My eight-year-old buddy has this poster on the wall of her bedroom.
It’s there to remind her not to get frustrated when she tries new things: that setbacks and temporary failures are part of the process.
Of course, on an intellectual level, we know this. We’ve heard the stories of the number of elections that Abraham Lincoln lost before becoming one of our greatest presidents. J. K. Rowling’s Harry Potter was turned down a dozen times before being published. And every athlete has suffered the humiliation of going through a dry spell.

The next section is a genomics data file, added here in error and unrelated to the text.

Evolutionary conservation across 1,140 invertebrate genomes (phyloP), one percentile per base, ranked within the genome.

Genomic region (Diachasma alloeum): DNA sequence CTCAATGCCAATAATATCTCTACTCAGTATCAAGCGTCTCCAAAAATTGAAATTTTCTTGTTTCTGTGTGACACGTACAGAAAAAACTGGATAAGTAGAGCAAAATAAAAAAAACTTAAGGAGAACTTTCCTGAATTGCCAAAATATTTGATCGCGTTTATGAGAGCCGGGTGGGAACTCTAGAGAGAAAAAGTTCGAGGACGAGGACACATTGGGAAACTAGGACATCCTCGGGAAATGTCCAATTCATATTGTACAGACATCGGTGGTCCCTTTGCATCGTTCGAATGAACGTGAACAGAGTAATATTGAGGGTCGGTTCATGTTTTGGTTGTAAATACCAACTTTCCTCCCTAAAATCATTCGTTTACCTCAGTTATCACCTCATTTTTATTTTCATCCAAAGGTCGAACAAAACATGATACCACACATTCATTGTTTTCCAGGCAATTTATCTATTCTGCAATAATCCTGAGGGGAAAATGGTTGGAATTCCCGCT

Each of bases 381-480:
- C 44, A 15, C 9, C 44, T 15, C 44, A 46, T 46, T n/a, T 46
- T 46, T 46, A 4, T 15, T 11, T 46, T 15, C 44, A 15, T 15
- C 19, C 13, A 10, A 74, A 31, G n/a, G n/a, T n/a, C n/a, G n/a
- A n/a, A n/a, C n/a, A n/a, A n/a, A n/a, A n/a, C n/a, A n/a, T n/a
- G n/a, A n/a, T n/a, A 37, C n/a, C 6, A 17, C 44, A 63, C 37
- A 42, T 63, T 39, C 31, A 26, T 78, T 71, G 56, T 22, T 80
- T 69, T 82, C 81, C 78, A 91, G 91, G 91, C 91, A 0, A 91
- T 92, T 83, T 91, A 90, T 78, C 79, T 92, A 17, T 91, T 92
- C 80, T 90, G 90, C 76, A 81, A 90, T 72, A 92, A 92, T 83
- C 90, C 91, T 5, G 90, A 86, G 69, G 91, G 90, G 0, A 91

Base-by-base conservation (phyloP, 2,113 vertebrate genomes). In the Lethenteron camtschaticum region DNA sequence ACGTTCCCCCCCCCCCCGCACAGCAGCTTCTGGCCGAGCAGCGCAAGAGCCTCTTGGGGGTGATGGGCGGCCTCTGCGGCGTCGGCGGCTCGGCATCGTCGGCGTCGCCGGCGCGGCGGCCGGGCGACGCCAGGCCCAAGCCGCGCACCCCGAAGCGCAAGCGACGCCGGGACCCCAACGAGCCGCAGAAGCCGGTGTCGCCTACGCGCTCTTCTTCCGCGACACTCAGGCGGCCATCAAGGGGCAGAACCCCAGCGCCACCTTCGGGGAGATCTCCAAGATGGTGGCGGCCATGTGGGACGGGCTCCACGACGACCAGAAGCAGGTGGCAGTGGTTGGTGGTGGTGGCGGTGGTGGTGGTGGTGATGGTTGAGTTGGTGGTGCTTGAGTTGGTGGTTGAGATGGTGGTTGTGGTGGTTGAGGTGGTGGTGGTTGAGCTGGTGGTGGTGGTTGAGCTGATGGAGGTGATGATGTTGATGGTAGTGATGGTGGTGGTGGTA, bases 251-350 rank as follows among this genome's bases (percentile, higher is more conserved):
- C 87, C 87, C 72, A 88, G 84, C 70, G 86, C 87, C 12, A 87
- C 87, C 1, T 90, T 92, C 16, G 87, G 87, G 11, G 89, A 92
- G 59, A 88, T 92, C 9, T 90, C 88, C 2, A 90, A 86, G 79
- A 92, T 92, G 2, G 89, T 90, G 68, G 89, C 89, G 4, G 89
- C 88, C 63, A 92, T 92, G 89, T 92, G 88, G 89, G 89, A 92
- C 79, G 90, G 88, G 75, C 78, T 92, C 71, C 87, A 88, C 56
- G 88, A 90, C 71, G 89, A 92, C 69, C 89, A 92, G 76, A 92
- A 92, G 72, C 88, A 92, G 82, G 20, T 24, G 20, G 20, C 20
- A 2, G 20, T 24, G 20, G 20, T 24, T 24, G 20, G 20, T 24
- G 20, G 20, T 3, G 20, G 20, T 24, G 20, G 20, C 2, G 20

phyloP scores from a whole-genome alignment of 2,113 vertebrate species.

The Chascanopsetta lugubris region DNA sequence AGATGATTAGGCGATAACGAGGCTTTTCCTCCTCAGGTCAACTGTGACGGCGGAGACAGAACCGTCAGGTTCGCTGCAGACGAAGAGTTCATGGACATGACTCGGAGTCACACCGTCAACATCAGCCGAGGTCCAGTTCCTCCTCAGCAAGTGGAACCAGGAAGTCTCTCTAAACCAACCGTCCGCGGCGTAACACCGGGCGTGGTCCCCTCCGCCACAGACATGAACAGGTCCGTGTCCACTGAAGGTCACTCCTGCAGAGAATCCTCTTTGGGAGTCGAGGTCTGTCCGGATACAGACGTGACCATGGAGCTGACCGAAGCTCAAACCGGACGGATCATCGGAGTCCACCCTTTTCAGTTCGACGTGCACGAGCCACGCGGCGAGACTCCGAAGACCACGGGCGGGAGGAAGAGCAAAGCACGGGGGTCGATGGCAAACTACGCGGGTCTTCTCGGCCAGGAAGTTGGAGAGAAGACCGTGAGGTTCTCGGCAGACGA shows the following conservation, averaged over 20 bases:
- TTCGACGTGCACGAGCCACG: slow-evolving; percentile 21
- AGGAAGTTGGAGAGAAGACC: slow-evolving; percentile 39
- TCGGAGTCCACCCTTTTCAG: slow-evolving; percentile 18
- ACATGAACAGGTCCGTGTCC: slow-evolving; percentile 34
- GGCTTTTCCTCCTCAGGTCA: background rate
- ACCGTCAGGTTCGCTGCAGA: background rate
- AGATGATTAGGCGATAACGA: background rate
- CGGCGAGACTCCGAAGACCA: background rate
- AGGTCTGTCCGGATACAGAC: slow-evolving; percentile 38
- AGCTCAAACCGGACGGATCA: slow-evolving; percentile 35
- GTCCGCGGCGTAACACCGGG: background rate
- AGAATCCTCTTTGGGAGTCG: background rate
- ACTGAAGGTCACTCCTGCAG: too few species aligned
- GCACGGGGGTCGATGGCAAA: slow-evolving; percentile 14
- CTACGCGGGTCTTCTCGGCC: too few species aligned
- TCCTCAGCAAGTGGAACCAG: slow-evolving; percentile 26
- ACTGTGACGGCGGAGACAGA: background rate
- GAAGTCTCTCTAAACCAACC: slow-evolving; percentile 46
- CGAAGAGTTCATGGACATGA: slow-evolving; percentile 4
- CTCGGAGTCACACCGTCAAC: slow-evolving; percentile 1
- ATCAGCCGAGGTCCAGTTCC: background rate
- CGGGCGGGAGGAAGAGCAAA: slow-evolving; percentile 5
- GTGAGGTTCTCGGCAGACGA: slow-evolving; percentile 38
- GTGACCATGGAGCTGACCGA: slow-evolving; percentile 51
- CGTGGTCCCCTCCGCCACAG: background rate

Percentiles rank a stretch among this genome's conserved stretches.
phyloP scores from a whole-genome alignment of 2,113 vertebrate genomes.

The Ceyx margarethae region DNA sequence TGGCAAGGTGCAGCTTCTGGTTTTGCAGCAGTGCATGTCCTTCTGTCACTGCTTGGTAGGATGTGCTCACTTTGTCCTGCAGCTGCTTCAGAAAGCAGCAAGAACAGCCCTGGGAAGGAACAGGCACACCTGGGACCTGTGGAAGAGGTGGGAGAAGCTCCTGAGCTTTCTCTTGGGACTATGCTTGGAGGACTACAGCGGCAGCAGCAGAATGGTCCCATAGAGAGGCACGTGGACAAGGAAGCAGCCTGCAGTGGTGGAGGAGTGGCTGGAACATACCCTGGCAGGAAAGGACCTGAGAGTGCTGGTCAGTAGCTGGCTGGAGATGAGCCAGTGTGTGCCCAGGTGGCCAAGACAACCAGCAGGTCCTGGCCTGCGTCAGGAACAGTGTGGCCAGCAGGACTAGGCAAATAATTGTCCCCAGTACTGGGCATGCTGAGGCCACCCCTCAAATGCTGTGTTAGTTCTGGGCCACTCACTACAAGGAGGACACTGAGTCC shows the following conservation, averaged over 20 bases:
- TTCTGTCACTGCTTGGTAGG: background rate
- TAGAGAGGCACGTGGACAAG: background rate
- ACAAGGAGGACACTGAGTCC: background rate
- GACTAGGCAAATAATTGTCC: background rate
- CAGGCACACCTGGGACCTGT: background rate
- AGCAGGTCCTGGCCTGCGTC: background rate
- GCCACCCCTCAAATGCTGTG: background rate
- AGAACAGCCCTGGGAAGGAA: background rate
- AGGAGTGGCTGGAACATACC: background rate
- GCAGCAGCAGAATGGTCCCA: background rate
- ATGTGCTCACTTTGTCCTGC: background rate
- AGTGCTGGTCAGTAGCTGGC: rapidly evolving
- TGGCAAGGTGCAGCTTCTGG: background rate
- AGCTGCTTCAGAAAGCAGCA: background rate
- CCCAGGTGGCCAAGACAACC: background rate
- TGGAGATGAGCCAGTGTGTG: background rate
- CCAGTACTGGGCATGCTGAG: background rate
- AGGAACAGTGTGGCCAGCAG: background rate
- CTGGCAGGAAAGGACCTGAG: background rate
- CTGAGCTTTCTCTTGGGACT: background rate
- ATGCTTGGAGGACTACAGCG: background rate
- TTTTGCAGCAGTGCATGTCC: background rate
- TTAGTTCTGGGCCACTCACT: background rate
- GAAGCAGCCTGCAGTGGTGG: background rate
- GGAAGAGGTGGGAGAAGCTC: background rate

But it feels different when it’s happening to us. We look at those missed baskets, the harsh-sounding music coming out of the piano, the loss of an election, or the “F” on a paper and feel that we’re losers at this skill and we need to move on to something that won’t be so hard.
But the problem with that approach is that everything gets hard at some point. There are always setbacks. We forget how to play a chord that we thought we had mastered. An additional skill just won’t come. And we get burned out on trying.
And that’s when we have to remember my friend’s poster. These problems don’t mean that we’re failures. They simply mean we’re human and on the path. The path is just not a straight upward line.